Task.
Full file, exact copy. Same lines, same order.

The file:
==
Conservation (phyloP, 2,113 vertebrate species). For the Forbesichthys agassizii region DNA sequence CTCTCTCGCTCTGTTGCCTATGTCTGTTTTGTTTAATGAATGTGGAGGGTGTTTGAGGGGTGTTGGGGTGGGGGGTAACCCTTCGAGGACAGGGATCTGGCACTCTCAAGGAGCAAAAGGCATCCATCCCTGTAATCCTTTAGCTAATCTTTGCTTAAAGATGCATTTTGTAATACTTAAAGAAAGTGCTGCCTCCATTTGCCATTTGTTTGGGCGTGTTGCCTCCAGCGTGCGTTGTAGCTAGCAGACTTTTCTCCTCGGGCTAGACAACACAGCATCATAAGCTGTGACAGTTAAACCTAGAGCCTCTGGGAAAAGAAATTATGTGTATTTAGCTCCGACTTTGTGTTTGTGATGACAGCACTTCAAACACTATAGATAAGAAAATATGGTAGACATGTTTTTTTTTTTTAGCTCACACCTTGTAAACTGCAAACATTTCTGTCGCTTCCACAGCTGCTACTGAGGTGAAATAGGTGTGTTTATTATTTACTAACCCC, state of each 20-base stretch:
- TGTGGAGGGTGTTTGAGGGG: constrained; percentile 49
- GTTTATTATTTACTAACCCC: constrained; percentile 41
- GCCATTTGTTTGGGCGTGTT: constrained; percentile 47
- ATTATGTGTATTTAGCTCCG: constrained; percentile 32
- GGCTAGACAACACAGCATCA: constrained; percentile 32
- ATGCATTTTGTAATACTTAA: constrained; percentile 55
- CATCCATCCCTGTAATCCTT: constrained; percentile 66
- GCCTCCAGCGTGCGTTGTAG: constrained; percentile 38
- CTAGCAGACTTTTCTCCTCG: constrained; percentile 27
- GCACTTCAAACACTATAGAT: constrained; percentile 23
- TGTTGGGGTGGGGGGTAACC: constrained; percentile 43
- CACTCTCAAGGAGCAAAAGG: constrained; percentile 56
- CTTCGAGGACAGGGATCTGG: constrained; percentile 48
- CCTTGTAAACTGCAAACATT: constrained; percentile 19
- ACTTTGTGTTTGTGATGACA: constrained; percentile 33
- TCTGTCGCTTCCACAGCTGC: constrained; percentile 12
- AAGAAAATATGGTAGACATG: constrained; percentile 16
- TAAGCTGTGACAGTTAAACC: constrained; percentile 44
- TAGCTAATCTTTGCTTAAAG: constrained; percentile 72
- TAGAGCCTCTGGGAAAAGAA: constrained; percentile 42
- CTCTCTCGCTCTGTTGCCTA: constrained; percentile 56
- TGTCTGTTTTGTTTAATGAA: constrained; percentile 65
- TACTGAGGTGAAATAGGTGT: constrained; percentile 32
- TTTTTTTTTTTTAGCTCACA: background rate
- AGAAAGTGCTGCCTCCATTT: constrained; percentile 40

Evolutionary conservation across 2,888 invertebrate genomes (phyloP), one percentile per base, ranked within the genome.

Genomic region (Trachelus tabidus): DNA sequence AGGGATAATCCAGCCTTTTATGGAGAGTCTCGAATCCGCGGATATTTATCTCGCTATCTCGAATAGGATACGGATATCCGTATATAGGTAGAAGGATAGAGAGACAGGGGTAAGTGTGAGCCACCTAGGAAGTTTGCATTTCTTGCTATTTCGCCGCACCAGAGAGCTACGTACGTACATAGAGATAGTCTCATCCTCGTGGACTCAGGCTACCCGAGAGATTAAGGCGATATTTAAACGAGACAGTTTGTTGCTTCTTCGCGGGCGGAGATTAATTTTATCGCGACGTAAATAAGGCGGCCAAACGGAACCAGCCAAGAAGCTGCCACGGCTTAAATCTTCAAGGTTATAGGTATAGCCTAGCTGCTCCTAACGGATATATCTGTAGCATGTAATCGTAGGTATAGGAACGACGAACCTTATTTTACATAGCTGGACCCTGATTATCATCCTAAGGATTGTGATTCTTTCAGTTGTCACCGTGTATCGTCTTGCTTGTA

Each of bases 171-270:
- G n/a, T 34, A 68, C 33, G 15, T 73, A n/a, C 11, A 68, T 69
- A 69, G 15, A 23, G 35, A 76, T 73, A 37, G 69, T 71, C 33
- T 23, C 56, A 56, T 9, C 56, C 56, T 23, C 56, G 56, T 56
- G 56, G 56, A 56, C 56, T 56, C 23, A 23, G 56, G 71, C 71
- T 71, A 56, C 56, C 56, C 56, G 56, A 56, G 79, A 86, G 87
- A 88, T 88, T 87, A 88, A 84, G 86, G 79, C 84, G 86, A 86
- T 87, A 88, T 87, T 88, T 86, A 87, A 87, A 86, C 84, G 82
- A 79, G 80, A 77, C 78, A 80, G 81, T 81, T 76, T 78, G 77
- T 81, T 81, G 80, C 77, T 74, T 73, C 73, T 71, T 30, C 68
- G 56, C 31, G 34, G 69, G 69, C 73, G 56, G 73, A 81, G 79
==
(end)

Conservation (phyloP, 2,113 vertebrate species). For the Forbesichthys agassizii region DNA sequence CTCTCTCGCTCTGTTGCCTATGTCTGTTTTGTTTAATGAATGTGGAGGGTGTTTGAGGGGTGTTGGGGTGGGGGGTAACCCTTCGAGGACAGGGATCTGGCACTCTCAAGGAGCAAAAGGCATCCATCCCTGTAATCCTTTAGCTAATCTTTGCTTAAAGATGCATTTTGTAATACTTAAAGAAAGTGCTGCCTCCATTTGCCATTTGTTTGGGCGTGTTGCCTCCAGCGTGCGTTGTAGCTAGCAGACTTTTCTCCTCGGGCTAGACAACACAGCATCATAAGCTGTGACAGTTAAACCTAGAGCCTCTGGGAAAAGAAATTATGTGTATTTAGCTCCGACTTTGTGTTTGTGATGACAGCACTTCAAACACTATAGATAAGAAAATATGGTAGACATGTTTTTTTTTTTTAGCTCACACCTTGTAAACTGCAAACATTTCTGTCGCTTCCACAGCTGCTACTGAGGTGAAATAGGTGTGTTTATTATTTACTAACCCC, state of each 20-base stretch:
- TGTGGAGGGTGTTTGAGGGG: constrained; percentile 49
- GTTTATTATTTACTAACCCC: constrained; percentile 41
- GCCATTTGTTTGGGCGTGTT: constrained; percentile 47
- ATTATGTGTATTTAGCTCCG: constrained; percentile 32
- GGCTAGACAACACAGCATCA: constrained; percentile 32
- ATGCATTTTGTAATACTTAA: constrained; percentile 55
- CATCCATCCCTGTAATCCTT: constrained; percentile 66
- GCCTCCAGCGTGCGTTGTAG: constrained; percentile 38
- CTAGCAGACTTTTCTCCTCG: constrained; percentile 27
- GCACTTCAAACACTATAGAT: constrained; percentile 23
- TGTTGGGGTGGGGGGTAACC: constrained; percentile 43
- CACTCTCAAGGAGCAAAAGG: constrained; percentile 56
- CTTCGAGGACAGGGATCTGG: constrained; percentile 48
- CCTTGTAAACTGCAAACATT: constrained; percentile 19
- ACTTTGTGTTTGTGATGACA: constrained; percentile 33
- TCTGTCGCTTCCACAGCTGC: constrained; percentile 12
- AAGAAAATATGGTAGACATG: constrained; percentile 16
- TAAGCTGTGACAGTTAAACC: constrained; percentile 44
- TAGCTAATCTTTGCTTAAAG: constrained; percentile 72
- TAGAGCCTCTGGGAAAAGAA: constrained; percentile 42
- CTCTCTCGCTCTGTTGCCTA: constrained; percentile 56
- TGTCTGTTTTGTTTAATGAA: constrained; percentile 65
- TACTGAGGTGAAATAGGTGT: constrained; percentile 32
- TTTTTTTTTTTTAGCTCACA: background rate
- AGAAAGTGCTGCCTCCATTT: constrained; percentile 40

Evolutionary conservation across 2,888 invertebrate genomes (phyloP), one percentile per base, ranked within the genome.

Genomic region (Trachelus tabidus): DNA sequence AGGGATAATCCAGCCTTTTATGGAGAGTCTCGAATCCGCGGATATTTATCTCGCTATCTCGAATAGGATACGGATATCCGTATATAGGTAGAAGGATAGAGAGACAGGGGTAAGTGTGAGCCACCTAGGAAGTTTGCATTTCTTGCTATTTCGCCGCACCAGAGAGCTACGTACGTACATAGAGATAGTCTCATCCTCGTGGACTCAGGCTACCCGAGAGATTAAGGCGATATTTAAACGAGACAGTTTGTTGCTTCTTCGCGGGCGGAGATTAATTTTATCGCGACGTAAATAAGGCGGCCAAACGGAACCAGCCAAGAAGCTGCCACGGCTTAAATCTTCAAGGTTATAGGTATAGCCTAGCTGCTCCTAACGGATATATCTGTAGCATGTAATCGTAGGTATAGGAACGACGAACCTTATTTTACATAGCTGGACCCTGATTATCATCCTAAGGATTGTGATTCTTTCAGTTGTCACCGTGTATCGTCTTGCTTGTA

Each of bases 171-270:
- G n/a, T 34, A 68, C 33, G 15, T 73, A n/a, C 11, A 68, T 69
- A 69, G 15, A 23, G 35, A 76, T 73, A 37, G 69, T 71, C 33
- T 23, C 56, A 56, T 9, C 56, C 56, T 23, C 56, G 56, T 56
- G 56, G 56, A 56, C 56, T 56, C 23, A 23, G 56, G 71, C 71
- T 71, A 56, C 56, C 56, C 56, G 56, A 56, G 79, A 86, G 87
- A 88, T 88, T 87, A 88, A 84, G 86, G 79, C 84, G 86, A 86
- T 87, A 88, T 87, T 88, T 86, A 87, A 87, A 86, C 84, G 82
- A 79, G 80, A 77, C 78, A 80, G 81, T 81, T 76, T 78, G 77
- T 81, T 81, G 80, C 77, T 74, T 73, C 73, T 71, T 30, C 68
- G 56, C 31, G 34, G 69, G 69, C 73, G 56, G 73, A 81, G 79